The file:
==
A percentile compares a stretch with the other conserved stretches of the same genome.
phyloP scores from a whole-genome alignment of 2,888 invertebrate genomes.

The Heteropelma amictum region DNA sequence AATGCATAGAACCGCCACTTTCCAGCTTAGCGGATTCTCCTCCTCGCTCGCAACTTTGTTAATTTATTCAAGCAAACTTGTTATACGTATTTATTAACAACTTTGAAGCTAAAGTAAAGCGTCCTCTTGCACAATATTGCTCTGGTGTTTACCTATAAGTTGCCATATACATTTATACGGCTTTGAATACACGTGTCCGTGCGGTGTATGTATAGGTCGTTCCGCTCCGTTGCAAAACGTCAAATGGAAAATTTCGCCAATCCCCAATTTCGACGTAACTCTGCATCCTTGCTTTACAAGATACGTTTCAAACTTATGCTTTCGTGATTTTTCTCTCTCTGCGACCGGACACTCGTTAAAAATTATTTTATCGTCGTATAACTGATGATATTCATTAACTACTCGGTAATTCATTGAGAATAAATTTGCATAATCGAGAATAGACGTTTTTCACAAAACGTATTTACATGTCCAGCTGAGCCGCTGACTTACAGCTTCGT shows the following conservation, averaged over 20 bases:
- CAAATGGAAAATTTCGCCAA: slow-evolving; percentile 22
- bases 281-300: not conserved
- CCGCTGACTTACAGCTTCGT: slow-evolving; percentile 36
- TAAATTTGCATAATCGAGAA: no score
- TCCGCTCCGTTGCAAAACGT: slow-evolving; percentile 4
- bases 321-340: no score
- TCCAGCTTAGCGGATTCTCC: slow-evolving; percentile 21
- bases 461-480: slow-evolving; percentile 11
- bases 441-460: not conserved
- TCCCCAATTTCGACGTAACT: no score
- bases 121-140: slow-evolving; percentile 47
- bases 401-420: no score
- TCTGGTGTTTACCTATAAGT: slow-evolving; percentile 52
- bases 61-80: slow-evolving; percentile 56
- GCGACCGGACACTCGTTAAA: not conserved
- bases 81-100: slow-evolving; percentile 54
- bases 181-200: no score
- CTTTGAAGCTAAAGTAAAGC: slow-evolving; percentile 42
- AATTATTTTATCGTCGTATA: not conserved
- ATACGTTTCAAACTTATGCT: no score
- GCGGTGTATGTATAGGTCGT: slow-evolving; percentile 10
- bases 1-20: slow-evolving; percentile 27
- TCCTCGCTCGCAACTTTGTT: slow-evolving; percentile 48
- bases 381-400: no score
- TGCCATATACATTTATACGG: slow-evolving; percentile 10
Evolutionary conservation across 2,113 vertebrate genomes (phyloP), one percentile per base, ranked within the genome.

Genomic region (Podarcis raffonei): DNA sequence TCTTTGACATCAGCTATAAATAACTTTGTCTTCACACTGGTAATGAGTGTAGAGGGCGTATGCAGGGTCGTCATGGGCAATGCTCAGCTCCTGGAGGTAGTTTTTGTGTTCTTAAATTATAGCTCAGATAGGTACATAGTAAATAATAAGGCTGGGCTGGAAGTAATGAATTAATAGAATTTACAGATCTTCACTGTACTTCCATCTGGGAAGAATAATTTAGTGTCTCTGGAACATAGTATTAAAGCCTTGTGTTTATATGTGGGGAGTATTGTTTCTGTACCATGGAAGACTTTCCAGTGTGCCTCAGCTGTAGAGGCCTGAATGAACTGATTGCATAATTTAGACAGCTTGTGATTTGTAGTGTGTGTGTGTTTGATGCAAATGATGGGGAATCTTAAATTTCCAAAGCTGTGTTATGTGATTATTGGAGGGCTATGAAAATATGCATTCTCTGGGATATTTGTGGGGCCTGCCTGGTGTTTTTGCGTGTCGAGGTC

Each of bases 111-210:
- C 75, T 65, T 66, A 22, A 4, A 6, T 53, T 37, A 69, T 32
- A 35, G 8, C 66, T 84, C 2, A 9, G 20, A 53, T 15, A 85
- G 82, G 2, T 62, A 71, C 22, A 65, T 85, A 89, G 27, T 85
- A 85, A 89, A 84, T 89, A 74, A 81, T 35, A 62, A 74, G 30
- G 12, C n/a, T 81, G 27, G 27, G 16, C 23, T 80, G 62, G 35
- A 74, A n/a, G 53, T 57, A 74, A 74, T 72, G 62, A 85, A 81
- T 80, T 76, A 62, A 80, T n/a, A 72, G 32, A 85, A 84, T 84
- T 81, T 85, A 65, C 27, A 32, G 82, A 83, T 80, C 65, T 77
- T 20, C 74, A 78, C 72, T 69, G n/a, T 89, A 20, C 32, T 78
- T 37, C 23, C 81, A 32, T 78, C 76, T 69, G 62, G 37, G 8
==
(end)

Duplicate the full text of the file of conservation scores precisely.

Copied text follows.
A percentile compares a stretch with the other conserved stretches of the same genome.
phyloP scores from a whole-genome alignment of 2,888 invertebrate genomes.

The Heteropelma amictum region DNA sequence AATGCATAGAACCGCCACTTTCCAGCTTAGCGGATTCTCCTCCTCGCTCGCAACTTTGTTAATTTATTCAAGCAAACTTGTTATACGTATTTATTAACAACTTTGAAGCTAAAGTAAAGCGTCCTCTTGCACAATATTGCTCTGGTGTTTACCTATAAGTTGCCATATACATTTATACGGCTTTGAATACACGTGTCCGTGCGGTGTATGTATAGGTCGTTCCGCTCCGTTGCAAAACGTCAAATGGAAAATTTCGCCAATCCCCAATTTCGACGTAACTCTGCATCCTTGCTTTACAAGATACGTTTCAAACTTATGCTTTCGTGATTTTTCTCTCTCTGCGACCGGACACTCGTTAAAAATTATTTTATCGTCGTATAACTGATGATATTCATTAACTACTCGGTAATTCATTGAGAATAAATTTGCATAATCGAGAATAGACGTTTTTCACAAAACGTATTTACATGTCCAGCTGAGCCGCTGACTTACAGCTTCGT shows the following conservation, averaged over 20 bases:
- CAAATGGAAAATTTCGCCAA: slow-evolving; percentile 22
- bases 281-300: not conserved
- CCGCTGACTTACAGCTTCGT: slow-evolving; percentile 36
- TAAATTTGCATAATCGAGAA: no score
- TCCGCTCCGTTGCAAAACGT: slow-evolving; percentile 4
- bases 321-340: no score
- TCCAGCTTAGCGGATTCTCC: slow-evolving; percentile 21
- bases 461-480: slow-evolving; percentile 11
- bases 441-460: not conserved
- TCCCCAATTTCGACGTAACT: no score
- bases 121-140: slow-evolving; percentile 47
- bases 401-420: no score
- TCTGGTGTTTACCTATAAGT: slow-evolving; percentile 52
- bases 61-80: slow-evolving; percentile 56
- GCGACCGGACACTCGTTAAA: not conserved
- bases 81-100: slow-evolving; percentile 54
- bases 181-200: no score
- CTTTGAAGCTAAAGTAAAGC: slow-evolving; percentile 42
- AATTATTTTATCGTCGTATA: not conserved
- ATACGTTTCAAACTTATGCT: no score
- GCGGTGTATGTATAGGTCGT: slow-evolving; percentile 10
- bases 1-20: slow-evolving; percentile 27
- TCCTCGCTCGCAACTTTGTT: slow-evolving; percentile 48
- bases 381-400: no score
- TGCCATATACATTTATACGG: slow-evolving; percentile 10
Evolutionary conservation across 2,113 vertebrate genomes (phyloP), one percentile per base, ranked within the genome.

Genomic region (Podarcis raffonei): DNA sequence TCTTTGACATCAGCTATAAATAACTTTGTCTTCACACTGGTAATGAGTGTAGAGGGCGTATGCAGGGTCGTCATGGGCAATGCTCAGCTCCTGGAGGTAGTTTTTGTGTTCTTAAATTATAGCTCAGATAGGTACATAGTAAATAATAAGGCTGGGCTGGAAGTAATGAATTAATAGAATTTACAGATCTTCACTGTACTTCCATCTGGGAAGAATAATTTAGTGTCTCTGGAACATAGTATTAAAGCCTTGTGTTTATATGTGGGGAGTATTGTTTCTGTACCATGGAAGACTTTCCAGTGTGCCTCAGCTGTAGAGGCCTGAATGAACTGATTGCATAATTTAGACAGCTTGTGATTTGTAGTGTGTGTGTGTTTGATGCAAATGATGGGGAATCTTAAATTTCCAAAGCTGTGTTATGTGATTATTGGAGGGCTATGAAAATATGCATTCTCTGGGATATTTGTGGGGCCTGCCTGGTGTTTTTGCGTGTCGAGGTC

Each of bases 111-210:
- C 75, T 65, T 66, A 22, A 4, A 6, T 53, T 37, A 69, T 32
- A 35, G 8, C 66, T 84, C 2, A 9, G 20, A 53, T 15, A 85
- G 82, G 2, T 62, A 71, C 22, A 65, T 85, A 89, G 27, T 85
- A 85, A 89, A 84, T 89, A 74, A 81, T 35, A 62, A 74, G 30
- G 12, C n/a, T 81, G 27, G 27, G 16, C 23, T 80, G 62, G 35
- A 74, A n/a, G 53, T 57, A 74, A 74, T 72, G 62, A 85, A 81
- T 80, T 76, A 62, A 80, T n/a, A 72, G 32, A 85, A 84, T 84
- T 81, T 85, A 65, C 27, A 32, G 82, A 83, T 80, C 65, T 77
- T 20, C 74, A 78, C 72, T 69, G n/a, T 89, A 20, C 32, T 78
- T 37, C 23, C 81, A 32, T 78, C 76, T 69, G 62, G 37, G 8